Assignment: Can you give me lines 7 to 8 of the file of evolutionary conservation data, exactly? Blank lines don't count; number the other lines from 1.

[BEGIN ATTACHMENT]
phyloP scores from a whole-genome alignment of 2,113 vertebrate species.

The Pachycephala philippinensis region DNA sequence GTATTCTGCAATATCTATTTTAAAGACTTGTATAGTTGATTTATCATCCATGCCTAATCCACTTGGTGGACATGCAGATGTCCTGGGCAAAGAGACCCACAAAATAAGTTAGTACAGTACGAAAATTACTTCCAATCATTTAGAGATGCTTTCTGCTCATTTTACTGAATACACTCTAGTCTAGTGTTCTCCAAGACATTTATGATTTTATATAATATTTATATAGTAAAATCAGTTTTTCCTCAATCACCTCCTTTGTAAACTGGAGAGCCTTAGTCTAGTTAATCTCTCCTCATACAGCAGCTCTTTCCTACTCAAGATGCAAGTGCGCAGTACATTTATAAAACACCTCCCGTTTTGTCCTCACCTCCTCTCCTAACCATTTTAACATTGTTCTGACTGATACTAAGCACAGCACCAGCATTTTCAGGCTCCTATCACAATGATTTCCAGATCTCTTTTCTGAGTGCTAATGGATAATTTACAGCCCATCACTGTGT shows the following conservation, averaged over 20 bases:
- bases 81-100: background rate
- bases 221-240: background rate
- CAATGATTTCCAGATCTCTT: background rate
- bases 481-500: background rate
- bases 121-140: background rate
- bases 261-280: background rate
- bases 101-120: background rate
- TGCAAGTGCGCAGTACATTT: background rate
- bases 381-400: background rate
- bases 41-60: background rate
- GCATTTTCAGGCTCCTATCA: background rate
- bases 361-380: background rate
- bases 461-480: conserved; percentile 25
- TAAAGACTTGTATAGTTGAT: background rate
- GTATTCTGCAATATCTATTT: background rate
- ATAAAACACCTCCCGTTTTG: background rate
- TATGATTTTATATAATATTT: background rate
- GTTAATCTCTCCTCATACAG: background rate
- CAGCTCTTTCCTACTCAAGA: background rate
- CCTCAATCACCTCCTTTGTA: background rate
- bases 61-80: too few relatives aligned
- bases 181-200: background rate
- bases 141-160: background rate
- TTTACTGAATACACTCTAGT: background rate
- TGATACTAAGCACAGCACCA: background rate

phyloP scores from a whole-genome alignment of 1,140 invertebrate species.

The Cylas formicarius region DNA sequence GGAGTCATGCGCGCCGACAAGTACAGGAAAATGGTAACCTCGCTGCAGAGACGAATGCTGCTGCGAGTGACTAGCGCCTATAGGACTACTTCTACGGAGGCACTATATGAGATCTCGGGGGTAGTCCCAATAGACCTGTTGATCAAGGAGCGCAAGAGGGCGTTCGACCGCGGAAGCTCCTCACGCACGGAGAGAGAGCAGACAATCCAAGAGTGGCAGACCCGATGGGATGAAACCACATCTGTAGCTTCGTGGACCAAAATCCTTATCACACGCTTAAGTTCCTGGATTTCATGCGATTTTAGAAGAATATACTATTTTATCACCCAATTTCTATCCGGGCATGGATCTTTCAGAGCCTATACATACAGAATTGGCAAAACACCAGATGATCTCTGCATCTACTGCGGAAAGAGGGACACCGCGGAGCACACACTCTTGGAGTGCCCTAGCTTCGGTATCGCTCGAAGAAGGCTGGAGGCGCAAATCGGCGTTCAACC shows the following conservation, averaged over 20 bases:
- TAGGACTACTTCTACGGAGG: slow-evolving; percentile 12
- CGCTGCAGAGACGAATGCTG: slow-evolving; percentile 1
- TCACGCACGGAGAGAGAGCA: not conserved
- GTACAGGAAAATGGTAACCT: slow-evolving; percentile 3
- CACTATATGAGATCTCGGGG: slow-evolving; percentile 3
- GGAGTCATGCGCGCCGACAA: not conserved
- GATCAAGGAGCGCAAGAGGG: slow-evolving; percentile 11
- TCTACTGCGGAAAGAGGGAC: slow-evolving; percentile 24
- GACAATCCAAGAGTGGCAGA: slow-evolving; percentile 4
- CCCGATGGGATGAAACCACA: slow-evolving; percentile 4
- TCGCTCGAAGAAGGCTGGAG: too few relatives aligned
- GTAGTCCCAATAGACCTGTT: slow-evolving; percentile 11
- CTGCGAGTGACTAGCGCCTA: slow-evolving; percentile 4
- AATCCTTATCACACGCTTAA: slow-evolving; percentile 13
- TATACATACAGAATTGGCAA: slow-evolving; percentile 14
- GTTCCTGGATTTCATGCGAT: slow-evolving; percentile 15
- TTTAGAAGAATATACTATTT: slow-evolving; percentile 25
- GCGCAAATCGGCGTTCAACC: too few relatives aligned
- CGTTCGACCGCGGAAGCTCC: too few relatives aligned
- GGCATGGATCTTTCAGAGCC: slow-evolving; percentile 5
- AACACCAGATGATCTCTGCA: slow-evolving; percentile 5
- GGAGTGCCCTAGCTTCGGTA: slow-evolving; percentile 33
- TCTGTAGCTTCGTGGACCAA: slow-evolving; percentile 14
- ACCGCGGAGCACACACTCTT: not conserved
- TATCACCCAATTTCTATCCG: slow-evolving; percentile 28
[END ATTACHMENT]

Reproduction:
- bases 121-140: background rate
- bases 261-280: background rate